In the mean time, I can say that the hardest thing about understanding tracking is to visualize the relationship between the vertical axis (i.e. the one for east-west tracking), the axis of the earth, and the position of the sun. Basically the axis of the mount and that of the earth must be parallel to one another. Once you get the right picture in your mind most of the rest will make a lot more sense. There are nice diagrams that make this pretty clear, but that is one of the things that I will have to find again.

          If your goal is a DIY system – which I heartily recommend, by the way – there is one website in particular that is run by a graduate electronics engineer, that sells a very cheap sensor system, and that has lots of example projects to look at. I have actually chatted with that guy by email, so I am sure I can dig that up for you fairly quickly. It will have to wait a bit, though, because I was in the middle of something else when I noticed the email notice from Disqus.

          In the mean time, if you just Google phrases like “tracking solar mounts” you will find a ton of stuff to look at. The problem is to sort the sheep from the goats, which took me several weeks.

          Finally, you want to avoid designs that involve a single massive steel pole sunk in tons of concrete, with a giant rack poised on the top of the pole. This is expensive, overbuilt, and still does not give the resistance to wind loading that lighter more sophisticated mounting systems provide.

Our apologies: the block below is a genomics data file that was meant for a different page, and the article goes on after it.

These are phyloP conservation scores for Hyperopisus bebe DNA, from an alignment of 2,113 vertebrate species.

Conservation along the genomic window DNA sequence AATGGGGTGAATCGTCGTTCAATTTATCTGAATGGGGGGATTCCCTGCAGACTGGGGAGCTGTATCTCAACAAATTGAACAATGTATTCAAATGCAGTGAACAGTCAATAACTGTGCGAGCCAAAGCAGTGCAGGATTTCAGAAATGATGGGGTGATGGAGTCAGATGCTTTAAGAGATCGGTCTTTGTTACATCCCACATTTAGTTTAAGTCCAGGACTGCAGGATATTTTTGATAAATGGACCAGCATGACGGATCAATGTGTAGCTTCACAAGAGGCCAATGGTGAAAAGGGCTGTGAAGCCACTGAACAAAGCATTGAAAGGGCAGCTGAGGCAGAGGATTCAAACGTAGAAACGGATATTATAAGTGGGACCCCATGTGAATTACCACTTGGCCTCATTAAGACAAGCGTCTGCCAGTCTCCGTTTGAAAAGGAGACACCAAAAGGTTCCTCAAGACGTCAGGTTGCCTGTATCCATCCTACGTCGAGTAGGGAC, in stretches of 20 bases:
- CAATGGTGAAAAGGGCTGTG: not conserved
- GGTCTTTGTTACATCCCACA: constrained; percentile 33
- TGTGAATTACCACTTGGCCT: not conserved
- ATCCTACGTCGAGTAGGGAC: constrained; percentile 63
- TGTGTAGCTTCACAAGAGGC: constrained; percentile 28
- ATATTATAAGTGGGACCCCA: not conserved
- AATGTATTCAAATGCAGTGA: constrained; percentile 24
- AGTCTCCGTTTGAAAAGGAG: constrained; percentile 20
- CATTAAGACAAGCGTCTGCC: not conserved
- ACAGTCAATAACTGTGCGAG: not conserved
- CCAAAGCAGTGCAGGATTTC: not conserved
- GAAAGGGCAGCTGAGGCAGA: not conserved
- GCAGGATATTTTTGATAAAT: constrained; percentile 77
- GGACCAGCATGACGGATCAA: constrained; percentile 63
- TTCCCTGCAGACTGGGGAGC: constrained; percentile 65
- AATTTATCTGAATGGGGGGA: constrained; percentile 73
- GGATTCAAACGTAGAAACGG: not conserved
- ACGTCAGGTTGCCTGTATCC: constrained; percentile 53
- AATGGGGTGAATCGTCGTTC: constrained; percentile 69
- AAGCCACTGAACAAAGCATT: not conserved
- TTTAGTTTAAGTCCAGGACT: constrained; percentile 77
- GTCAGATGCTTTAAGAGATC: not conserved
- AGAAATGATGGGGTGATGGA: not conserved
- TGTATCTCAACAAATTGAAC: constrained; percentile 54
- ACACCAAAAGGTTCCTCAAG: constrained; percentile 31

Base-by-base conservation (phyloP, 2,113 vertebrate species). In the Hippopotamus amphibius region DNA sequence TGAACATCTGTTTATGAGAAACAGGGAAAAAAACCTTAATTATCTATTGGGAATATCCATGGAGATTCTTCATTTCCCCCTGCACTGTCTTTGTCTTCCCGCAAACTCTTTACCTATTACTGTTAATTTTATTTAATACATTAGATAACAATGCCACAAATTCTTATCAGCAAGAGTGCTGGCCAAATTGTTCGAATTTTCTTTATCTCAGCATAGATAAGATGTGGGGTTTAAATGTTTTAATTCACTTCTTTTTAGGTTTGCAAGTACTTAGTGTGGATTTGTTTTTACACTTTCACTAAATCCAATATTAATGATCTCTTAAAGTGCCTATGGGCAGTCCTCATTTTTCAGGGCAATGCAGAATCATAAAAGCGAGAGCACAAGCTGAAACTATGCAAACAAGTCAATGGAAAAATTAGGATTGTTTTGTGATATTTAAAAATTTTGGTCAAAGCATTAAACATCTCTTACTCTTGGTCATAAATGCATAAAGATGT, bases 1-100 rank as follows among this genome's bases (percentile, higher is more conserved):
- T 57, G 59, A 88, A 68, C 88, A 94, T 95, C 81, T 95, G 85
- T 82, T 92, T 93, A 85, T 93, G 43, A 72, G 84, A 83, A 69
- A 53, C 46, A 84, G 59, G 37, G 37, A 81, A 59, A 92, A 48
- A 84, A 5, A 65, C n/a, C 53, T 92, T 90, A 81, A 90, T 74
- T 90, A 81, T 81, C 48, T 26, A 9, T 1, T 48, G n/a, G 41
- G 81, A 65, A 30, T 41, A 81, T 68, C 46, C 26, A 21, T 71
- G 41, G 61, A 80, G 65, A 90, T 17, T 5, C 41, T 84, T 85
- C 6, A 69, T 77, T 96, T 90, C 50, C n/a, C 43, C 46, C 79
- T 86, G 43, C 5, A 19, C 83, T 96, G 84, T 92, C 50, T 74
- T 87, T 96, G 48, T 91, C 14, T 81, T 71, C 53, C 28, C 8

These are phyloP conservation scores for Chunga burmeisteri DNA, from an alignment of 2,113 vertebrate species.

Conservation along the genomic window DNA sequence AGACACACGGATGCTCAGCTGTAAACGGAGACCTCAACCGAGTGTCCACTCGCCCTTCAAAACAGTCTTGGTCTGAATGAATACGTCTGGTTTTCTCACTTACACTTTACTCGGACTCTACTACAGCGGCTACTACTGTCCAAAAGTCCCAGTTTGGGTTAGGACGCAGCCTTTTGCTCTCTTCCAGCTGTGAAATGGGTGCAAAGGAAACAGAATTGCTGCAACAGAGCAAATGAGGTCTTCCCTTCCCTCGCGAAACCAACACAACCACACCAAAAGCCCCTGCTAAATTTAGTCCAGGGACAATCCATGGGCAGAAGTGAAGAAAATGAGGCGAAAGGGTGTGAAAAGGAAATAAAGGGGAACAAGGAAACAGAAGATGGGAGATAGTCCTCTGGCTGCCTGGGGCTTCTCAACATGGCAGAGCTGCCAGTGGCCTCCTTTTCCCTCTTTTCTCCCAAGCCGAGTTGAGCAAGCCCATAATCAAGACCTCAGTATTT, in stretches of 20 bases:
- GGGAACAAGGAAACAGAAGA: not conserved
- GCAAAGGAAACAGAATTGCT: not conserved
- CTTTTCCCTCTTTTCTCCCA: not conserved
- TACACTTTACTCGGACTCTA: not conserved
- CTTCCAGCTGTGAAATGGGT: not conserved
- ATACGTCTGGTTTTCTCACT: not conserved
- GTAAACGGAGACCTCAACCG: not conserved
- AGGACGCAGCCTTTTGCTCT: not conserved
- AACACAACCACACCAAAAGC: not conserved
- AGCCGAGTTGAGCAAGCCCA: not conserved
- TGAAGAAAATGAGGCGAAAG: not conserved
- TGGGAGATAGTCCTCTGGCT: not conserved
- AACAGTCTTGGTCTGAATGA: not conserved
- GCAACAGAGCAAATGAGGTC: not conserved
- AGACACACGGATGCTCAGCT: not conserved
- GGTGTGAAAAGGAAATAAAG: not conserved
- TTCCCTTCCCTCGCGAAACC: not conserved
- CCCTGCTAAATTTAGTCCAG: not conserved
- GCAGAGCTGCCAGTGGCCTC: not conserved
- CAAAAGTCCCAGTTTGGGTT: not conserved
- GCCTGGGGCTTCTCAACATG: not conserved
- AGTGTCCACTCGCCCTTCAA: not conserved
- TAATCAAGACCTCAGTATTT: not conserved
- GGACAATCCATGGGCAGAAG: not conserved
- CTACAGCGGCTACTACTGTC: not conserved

Again, sorry I cannot post something right off the bat.

        • Motorshack 5 years ago

          Actually, if you want to start with the math, go dig up a trig book and look at the graph of the cosine function.

          At zero degrees (i.e. when the panel is pointed straight at the sun, the value of the cosine is one. At ninety degrees (when the sun is rising or setting and you have a fixed mount) the value is zero. This is just what you would expect physically: maximum radiation at noon, and none at sunrise and sunset.

          Now, notice that you can get eight or ten degrees away from vertical, and the cosine curve is still pretty flat, so small deviations from perfectly centered do not cause very large energy losses. However, at forty-five degrees the curve slopes steeply downward, so that is the range you want to avoid.

          Also, the total energy absorbed by a fixed mount is proportional to the area under the cosine curve. So you get proportionately more input around noon, and far less at the extremes of the day. Again this makes sense in physical terms. Just think how long your shadow gets just before sundown.

          Finally, what tracking does is simply to turn the cosine curve into a rectangle, or nearly so. Input remains constant all day, and only drops off when the sun actually sets. The reason is simply that the tracker keeps the panel pointed straight at the sun all day, so input remains maximal. The graph of that is a rectangle, and again the total energy is proportional to the area under the curve.